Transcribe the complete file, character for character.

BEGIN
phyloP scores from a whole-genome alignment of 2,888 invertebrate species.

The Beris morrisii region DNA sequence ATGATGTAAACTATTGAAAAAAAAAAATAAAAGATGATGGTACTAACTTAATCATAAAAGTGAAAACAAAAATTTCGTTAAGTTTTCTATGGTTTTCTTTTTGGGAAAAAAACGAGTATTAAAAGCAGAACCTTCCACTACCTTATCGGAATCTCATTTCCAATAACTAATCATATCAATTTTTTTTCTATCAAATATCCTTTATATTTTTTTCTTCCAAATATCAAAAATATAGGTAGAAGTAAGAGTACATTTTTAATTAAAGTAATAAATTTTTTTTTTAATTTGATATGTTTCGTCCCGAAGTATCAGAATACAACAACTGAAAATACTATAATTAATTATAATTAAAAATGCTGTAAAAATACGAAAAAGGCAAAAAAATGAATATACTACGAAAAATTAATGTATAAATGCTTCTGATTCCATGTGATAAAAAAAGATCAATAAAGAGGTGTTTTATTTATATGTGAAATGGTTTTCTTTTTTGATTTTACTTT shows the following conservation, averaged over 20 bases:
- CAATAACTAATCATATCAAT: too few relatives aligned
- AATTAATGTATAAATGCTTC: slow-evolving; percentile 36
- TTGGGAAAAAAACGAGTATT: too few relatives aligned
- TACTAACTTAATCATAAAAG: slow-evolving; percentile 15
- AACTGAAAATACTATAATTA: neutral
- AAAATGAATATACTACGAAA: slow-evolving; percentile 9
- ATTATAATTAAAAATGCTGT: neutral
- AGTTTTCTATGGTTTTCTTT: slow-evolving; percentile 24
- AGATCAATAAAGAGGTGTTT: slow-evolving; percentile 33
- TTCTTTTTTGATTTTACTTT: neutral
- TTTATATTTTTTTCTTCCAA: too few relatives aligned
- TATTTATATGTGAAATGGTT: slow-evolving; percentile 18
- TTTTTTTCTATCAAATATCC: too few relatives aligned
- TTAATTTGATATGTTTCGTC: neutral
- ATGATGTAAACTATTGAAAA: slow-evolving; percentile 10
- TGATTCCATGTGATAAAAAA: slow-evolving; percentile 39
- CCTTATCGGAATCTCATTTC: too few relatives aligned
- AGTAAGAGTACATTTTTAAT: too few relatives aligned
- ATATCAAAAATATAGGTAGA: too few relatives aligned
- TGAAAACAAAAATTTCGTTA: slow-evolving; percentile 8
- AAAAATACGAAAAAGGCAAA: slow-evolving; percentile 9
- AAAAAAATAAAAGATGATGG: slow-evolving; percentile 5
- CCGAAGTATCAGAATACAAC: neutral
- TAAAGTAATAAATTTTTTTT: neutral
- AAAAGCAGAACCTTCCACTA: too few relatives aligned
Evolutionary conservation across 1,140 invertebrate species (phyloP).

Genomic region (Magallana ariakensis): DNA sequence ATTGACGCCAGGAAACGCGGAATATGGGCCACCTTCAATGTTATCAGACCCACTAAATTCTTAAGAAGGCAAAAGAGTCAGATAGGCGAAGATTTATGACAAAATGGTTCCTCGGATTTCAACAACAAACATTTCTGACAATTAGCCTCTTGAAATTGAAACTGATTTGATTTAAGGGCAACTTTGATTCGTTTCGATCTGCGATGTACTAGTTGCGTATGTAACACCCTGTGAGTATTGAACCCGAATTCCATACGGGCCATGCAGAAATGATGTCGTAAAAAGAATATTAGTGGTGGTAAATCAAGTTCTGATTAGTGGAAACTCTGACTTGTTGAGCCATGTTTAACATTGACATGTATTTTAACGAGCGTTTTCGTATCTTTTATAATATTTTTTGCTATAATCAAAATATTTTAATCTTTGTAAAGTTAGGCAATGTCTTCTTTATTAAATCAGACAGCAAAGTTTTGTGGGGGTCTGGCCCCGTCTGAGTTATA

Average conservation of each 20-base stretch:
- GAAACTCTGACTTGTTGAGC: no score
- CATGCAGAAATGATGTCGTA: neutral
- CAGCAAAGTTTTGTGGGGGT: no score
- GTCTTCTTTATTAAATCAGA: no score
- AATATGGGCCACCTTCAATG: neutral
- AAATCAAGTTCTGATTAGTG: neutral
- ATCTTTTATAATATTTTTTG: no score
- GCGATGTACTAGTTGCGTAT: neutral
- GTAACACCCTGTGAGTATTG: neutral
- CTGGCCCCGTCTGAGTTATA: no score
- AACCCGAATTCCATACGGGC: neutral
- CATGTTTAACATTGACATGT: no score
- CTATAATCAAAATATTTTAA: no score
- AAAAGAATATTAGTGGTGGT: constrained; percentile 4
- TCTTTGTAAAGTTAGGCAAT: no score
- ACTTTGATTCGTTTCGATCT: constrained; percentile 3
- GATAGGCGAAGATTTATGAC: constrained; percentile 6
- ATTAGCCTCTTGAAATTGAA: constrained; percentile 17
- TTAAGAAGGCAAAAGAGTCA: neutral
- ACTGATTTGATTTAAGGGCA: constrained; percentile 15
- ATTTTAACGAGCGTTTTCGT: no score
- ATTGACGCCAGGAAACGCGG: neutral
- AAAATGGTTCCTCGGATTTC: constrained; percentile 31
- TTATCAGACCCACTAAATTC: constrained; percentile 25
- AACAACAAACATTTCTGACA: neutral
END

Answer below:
phyloP scores from a whole-genome alignment of 2,888 invertebrate species.

The Beris morrisii region DNA sequence ATGATGTAAACTATTGAAAAAAAAAAATAAAAGATGATGGTACTAACTTAATCATAAAAGTGAAAACAAAAATTTCGTTAAGTTTTCTATGGTTTTCTTTTTGGGAAAAAAACGAGTATTAAAAGCAGAACCTTCCACTACCTTATCGGAATCTCATTTCCAATAACTAATCATATCAATTTTTTTTCTATCAAATATCCTTTATATTTTTTTCTTCCAAATATCAAAAATATAGGTAGAAGTAAGAGTACATTTTTAATTAAAGTAATAAATTTTTTTTTTAATTTGATATGTTTCGTCCCGAAGTATCAGAATACAACAACTGAAAATACTATAATTAATTATAATTAAAAATGCTGTAAAAATACGAAAAAGGCAAAAAAATGAATATACTACGAAAAATTAATGTATAAATGCTTCTGATTCCATGTGATAAAAAAAGATCAATAAAGAGGTGTTTTATTTATATGTGAAATGGTTTTCTTTTTTGATTTTACTTT shows the following conservation, averaged over 20 bases:
- CAATAACTAATCATATCAAT: too few relatives aligned
- AATTAATGTATAAATGCTTC: slow-evolving; percentile 36
- TTGGGAAAAAAACGAGTATT: too few relatives aligned
- TACTAACTTAATCATAAAAG: slow-evolving; percentile 15
- AACTGAAAATACTATAATTA: neutral
- AAAATGAATATACTACGAAA: slow-evolving; percentile 9
- ATTATAATTAAAAATGCTGT: neutral
- AGTTTTCTATGGTTTTCTTT: slow-evolving; percentile 24
- AGATCAATAAAGAGGTGTTT: slow-evolving; percentile 33
- TTCTTTTTTGATTTTACTTT: neutral
- TTTATATTTTTTTCTTCCAA: too few relatives aligned
- TATTTATATGTGAAATGGTT: slow-evolving; percentile 18
- TTTTTTTCTATCAAATATCC: too few relatives aligned
- TTAATTTGATATGTTTCGTC: neutral
- ATGATGTAAACTATTGAAAA: slow-evolving; percentile 10
- TGATTCCATGTGATAAAAAA: slow-evolving; percentile 39
- CCTTATCGGAATCTCATTTC: too few relatives aligned
- AGTAAGAGTACATTTTTAAT: too few relatives aligned
- ATATCAAAAATATAGGTAGA: too few relatives aligned
- TGAAAACAAAAATTTCGTTA: slow-evolving; percentile 8
- AAAAATACGAAAAAGGCAAA: slow-evolving; percentile 9
- AAAAAAATAAAAGATGATGG: slow-evolving; percentile 5
- CCGAAGTATCAGAATACAAC: neutral
- TAAAGTAATAAATTTTTTTT: neutral
- AAAAGCAGAACCTTCCACTA: too few relatives aligned
Evolutionary conservation across 1,140 invertebrate species (phyloP).

Genomic region (Magallana ariakensis): DNA sequence ATTGACGCCAGGAAACGCGGAATATGGGCCACCTTCAATGTTATCAGACCCACTAAATTCTTAAGAAGGCAAAAGAGTCAGATAGGCGAAGATTTATGACAAAATGGTTCCTCGGATTTCAACAACAAACATTTCTGACAATTAGCCTCTTGAAATTGAAACTGATTTGATTTAAGGGCAACTTTGATTCGTTTCGATCTGCGATGTACTAGTTGCGTATGTAACACCCTGTGAGTATTGAACCCGAATTCCATACGGGCCATGCAGAAATGATGTCGTAAAAAGAATATTAGTGGTGGTAAATCAAGTTCTGATTAGTGGAAACTCTGACTTGTTGAGCCATGTTTAACATTGACATGTATTTTAACGAGCGTTTTCGTATCTTTTATAATATTTTTTGCTATAATCAAAATATTTTAATCTTTGTAAAGTTAGGCAATGTCTTCTTTATTAAATCAGACAGCAAAGTTTTGTGGGGGTCTGGCCCCGTCTGAGTTATA

Average conservation of each 20-base stretch:
- GAAACTCTGACTTGTTGAGC: no score
- CATGCAGAAATGATGTCGTA: neutral
- CAGCAAAGTTTTGTGGGGGT: no score
- GTCTTCTTTATTAAATCAGA: no score
- AATATGGGCCACCTTCAATG: neutral
- AAATCAAGTTCTGATTAGTG: neutral
- ATCTTTTATAATATTTTTTG: no score
- GCGATGTACTAGTTGCGTAT: neutral
- GTAACACCCTGTGAGTATTG: neutral
- CTGGCCCCGTCTGAGTTATA: no score
- AACCCGAATTCCATACGGGC: neutral
- CATGTTTAACATTGACATGT: no score
- CTATAATCAAAATATTTTAA: no score
- AAAAGAATATTAGTGGTGGT: constrained; percentile 4
- TCTTTGTAAAGTTAGGCAAT: no score
- ACTTTGATTCGTTTCGATCT: constrained; percentile 3
- GATAGGCGAAGATTTATGAC: constrained; percentile 6
- ATTAGCCTCTTGAAATTGAA: constrained; percentile 17
- TTAAGAAGGCAAAAGAGTCA: neutral
- ACTGATTTGATTTAAGGGCA: constrained; percentile 15
- ATTTTAACGAGCGTTTTCGT: no score
- ATTGACGCCAGGAAACGCGG: neutral
- AAAATGGTTCCTCGGATTTC: constrained; percentile 31
- TTATCAGACCCACTAAATTC: constrained; percentile 25
- AACAACAAACATTTCTGACA: neutral